A Georgia marriage of old and new technologies has taken new soybean varieties from zero to commercial reality in less than five years.
"That's light speed for a breeding endeavor," says Roger Boerma, the University of Georgia plant breeder whose team accomplished this feat. "Thirty years ago, it took 12 years to develop a new variety. From the mid-1970s, it has required eight years."
The scientists knocked off two years with DNA instrumentation developed by scientists and engineers to sequence the human genome and provided to the University of Georgia by the Georgia Research Alliance.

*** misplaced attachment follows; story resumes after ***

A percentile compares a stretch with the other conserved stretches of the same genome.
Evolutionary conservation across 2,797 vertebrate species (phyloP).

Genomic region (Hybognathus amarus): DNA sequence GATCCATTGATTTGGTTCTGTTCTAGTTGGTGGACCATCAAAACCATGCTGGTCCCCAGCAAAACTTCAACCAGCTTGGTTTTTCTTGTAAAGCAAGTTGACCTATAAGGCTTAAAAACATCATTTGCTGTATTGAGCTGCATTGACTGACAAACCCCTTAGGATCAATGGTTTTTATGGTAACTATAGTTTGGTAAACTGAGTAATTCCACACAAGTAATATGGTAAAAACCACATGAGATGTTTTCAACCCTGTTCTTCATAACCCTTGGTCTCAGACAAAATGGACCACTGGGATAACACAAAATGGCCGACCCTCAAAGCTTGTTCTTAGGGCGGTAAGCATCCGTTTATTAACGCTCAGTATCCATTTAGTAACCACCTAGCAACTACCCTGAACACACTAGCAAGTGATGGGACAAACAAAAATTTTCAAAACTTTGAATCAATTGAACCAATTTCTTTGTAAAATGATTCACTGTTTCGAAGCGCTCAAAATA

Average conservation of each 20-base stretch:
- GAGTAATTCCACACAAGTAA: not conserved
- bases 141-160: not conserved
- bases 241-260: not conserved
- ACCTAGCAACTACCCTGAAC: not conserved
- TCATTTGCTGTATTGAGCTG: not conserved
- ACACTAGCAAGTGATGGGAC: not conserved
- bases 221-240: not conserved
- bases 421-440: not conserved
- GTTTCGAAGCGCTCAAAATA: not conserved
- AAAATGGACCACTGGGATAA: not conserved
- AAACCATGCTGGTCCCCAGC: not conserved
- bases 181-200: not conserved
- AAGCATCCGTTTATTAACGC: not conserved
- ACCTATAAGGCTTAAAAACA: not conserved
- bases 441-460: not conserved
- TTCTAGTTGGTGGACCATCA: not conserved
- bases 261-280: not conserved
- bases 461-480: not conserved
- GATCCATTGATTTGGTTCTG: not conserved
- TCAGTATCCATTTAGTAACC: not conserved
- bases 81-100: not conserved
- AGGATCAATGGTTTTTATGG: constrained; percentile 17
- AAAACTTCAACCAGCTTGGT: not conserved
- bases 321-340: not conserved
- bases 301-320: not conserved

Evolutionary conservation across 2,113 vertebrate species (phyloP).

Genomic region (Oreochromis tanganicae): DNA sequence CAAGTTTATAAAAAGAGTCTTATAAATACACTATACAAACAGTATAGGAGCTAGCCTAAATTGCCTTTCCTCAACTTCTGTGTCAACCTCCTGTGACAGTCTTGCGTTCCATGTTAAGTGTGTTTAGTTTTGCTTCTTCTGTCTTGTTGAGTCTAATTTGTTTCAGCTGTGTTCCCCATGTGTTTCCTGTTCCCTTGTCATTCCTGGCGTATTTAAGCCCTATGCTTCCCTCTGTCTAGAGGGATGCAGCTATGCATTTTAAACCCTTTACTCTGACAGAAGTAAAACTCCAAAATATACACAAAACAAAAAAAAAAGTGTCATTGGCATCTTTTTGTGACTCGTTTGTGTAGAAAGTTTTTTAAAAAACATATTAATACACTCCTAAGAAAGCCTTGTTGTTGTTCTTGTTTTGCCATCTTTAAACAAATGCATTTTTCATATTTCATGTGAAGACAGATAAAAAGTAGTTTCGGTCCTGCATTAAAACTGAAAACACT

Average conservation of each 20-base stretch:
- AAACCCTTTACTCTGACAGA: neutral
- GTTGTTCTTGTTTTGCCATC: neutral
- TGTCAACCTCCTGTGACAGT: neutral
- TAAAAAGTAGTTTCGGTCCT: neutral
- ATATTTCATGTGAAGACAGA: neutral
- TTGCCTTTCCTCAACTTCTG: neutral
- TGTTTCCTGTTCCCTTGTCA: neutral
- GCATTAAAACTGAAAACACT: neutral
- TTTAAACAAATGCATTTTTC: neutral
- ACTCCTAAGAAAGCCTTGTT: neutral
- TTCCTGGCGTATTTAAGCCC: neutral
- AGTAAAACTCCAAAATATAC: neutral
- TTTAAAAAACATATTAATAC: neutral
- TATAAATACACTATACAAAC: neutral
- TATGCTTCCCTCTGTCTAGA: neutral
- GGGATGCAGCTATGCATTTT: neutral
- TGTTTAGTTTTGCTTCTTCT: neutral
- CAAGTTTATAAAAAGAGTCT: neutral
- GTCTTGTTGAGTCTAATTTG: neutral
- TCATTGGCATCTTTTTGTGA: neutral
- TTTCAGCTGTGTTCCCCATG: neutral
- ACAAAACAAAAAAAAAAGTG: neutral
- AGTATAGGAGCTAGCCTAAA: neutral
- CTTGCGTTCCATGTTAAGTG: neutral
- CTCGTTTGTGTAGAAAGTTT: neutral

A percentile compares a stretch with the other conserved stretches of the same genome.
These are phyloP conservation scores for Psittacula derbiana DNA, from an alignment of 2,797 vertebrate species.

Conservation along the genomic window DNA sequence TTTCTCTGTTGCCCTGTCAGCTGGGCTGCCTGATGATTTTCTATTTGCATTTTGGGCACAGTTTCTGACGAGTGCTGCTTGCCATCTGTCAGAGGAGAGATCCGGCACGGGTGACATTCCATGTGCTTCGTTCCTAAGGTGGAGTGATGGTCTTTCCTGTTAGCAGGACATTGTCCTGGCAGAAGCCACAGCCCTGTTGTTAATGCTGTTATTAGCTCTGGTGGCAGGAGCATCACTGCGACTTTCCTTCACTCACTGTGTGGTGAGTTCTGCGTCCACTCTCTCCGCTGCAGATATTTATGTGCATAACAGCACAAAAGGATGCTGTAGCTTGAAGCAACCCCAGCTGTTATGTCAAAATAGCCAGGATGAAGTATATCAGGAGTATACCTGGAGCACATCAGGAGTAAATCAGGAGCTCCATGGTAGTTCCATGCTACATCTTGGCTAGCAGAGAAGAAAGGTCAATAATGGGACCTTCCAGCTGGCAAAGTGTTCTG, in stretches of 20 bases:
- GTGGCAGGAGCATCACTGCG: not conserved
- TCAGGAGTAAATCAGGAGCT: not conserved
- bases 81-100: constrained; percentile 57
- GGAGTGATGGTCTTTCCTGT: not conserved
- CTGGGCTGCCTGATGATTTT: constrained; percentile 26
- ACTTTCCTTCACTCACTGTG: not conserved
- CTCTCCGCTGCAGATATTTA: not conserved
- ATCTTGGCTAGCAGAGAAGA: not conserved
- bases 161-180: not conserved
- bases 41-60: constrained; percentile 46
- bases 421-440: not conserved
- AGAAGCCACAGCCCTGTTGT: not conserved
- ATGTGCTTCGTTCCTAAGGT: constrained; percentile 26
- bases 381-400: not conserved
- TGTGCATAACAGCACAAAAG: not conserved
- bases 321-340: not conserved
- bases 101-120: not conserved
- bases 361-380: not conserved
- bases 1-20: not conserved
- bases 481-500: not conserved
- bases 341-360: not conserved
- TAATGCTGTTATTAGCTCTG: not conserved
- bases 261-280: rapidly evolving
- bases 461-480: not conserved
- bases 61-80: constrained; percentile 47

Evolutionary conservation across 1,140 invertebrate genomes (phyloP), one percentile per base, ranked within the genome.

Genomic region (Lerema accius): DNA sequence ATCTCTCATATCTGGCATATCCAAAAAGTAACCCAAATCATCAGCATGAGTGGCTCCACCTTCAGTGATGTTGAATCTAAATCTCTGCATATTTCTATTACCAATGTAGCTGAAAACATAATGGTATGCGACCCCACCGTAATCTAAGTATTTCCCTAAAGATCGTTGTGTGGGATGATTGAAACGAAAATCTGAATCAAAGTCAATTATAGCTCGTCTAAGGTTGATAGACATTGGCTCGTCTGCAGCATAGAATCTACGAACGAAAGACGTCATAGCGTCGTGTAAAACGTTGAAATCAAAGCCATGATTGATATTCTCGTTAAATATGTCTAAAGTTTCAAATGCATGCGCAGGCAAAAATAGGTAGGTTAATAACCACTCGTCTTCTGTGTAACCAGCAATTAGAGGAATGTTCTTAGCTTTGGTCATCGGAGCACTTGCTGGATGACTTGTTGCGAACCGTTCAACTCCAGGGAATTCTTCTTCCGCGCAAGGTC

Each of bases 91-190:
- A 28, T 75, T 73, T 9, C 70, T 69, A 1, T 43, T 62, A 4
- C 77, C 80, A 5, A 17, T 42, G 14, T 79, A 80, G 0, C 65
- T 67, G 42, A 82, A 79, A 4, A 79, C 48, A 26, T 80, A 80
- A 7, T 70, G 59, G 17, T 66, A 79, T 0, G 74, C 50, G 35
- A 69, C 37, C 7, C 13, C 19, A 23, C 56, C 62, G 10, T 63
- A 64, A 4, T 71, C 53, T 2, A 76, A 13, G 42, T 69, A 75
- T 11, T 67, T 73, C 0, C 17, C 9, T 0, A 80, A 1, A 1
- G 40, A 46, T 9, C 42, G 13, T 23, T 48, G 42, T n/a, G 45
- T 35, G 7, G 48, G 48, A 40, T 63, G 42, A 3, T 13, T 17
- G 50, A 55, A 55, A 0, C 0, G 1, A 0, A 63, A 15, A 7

Then, the Georgia Seed Development Commission, led by Director Earl Elsner, provided for winter seed increases in Puerto Rico that cut another year.
As a plant breeder, Boerma is rooted in traditional, proven methods. But he's not averse to the new marvels of genetic technology. The opportunity to combine the two presented itself in 1996.
That's the same year Monsanto made Roundup Ready soybean seeds available to growers.